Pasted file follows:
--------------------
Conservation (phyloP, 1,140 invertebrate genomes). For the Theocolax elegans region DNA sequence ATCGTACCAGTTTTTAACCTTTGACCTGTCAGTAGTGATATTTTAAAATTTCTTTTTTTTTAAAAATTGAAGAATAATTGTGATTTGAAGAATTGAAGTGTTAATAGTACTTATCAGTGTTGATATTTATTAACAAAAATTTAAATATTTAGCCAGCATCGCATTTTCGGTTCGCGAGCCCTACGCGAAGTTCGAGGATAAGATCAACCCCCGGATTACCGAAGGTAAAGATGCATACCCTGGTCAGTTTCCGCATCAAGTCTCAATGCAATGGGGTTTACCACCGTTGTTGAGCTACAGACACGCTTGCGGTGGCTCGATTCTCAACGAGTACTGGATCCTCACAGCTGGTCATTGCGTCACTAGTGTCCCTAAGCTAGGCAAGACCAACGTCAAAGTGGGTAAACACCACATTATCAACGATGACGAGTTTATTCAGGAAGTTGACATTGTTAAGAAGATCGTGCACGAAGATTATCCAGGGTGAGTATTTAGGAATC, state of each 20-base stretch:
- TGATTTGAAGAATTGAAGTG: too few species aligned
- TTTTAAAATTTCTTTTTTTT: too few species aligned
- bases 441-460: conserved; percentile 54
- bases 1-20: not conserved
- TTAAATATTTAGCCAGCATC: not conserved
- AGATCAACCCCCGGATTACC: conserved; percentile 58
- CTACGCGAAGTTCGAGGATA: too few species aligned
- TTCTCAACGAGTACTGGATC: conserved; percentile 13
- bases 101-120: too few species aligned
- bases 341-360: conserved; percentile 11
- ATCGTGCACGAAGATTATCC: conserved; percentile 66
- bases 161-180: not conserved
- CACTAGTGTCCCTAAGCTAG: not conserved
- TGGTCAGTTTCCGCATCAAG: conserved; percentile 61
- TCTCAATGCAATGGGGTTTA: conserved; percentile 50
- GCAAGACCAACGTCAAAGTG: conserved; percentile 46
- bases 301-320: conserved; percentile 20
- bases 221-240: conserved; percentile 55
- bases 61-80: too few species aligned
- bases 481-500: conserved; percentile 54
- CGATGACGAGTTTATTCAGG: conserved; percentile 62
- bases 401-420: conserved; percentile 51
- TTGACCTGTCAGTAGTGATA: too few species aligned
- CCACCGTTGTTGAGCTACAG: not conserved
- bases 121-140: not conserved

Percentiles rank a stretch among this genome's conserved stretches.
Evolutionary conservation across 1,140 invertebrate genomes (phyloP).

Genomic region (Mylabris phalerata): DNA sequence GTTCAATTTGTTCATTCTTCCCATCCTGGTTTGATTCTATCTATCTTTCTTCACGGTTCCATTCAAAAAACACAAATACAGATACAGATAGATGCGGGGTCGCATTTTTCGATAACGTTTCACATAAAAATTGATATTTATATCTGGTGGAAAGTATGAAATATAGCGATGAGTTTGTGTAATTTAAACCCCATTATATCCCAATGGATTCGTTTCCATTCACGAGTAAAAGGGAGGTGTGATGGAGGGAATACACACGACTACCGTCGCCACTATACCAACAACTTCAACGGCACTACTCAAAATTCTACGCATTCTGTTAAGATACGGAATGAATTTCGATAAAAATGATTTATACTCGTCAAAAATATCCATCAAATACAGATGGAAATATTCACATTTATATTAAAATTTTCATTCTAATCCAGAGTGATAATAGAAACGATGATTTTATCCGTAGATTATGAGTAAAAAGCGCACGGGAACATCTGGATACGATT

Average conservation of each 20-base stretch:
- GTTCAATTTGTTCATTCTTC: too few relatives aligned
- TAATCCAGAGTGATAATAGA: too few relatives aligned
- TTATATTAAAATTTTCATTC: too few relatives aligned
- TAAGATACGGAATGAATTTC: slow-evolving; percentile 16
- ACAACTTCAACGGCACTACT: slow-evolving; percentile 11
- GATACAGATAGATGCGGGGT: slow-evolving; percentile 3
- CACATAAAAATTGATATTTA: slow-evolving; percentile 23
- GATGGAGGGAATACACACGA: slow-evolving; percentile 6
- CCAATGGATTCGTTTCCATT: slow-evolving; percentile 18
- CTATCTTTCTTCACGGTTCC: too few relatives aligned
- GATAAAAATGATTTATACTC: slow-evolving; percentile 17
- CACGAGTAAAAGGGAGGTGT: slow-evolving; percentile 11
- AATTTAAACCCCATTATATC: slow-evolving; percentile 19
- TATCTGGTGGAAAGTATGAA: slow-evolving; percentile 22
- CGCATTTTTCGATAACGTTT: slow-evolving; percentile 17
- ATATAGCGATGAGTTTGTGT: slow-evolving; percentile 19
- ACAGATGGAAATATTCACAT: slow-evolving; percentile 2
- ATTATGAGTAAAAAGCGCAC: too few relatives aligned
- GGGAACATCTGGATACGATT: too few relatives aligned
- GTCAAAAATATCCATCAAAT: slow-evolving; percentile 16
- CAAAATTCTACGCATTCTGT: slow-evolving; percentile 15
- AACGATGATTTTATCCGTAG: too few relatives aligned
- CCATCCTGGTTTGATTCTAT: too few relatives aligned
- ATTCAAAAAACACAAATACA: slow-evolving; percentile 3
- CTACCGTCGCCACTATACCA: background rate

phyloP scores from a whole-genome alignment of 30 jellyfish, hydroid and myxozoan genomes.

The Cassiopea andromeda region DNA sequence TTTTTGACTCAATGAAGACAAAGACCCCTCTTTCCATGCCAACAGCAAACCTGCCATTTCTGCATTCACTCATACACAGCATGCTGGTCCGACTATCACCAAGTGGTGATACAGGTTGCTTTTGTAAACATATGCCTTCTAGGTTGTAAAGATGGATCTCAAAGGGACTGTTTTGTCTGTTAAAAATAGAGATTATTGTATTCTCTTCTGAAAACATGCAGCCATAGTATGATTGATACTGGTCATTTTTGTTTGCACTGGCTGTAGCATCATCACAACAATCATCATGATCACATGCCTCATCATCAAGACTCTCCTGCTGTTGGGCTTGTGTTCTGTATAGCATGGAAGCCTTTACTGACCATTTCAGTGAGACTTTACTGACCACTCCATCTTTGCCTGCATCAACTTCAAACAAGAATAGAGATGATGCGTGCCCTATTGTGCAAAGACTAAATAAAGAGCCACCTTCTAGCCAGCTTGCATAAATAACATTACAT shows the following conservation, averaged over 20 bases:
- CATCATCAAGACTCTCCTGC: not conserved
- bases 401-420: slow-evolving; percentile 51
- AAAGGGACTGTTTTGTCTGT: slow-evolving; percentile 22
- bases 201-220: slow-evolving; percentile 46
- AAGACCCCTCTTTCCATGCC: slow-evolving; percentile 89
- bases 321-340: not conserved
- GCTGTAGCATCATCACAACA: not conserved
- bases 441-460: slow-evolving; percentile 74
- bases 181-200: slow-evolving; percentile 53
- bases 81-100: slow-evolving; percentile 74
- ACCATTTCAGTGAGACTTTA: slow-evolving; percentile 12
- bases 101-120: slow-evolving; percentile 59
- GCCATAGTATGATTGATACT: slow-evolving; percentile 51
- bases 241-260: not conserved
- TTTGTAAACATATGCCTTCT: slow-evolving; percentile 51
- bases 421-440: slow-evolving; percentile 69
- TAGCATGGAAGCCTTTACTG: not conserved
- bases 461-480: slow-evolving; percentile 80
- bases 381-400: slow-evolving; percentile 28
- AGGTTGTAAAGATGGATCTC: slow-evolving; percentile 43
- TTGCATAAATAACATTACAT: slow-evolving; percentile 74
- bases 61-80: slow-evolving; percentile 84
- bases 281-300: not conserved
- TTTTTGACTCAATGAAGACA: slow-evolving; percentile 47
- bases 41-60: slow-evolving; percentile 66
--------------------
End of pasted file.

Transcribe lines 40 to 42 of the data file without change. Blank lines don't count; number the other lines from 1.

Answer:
- CTATCTTTCTTCACGGTTCC: too few relatives aligned
- GATAAAAATGATTTATACTC: slow-evolving; percentile 17
- CACGAGTAAAAGGGAGGTGT: slow-evolving; percentile 11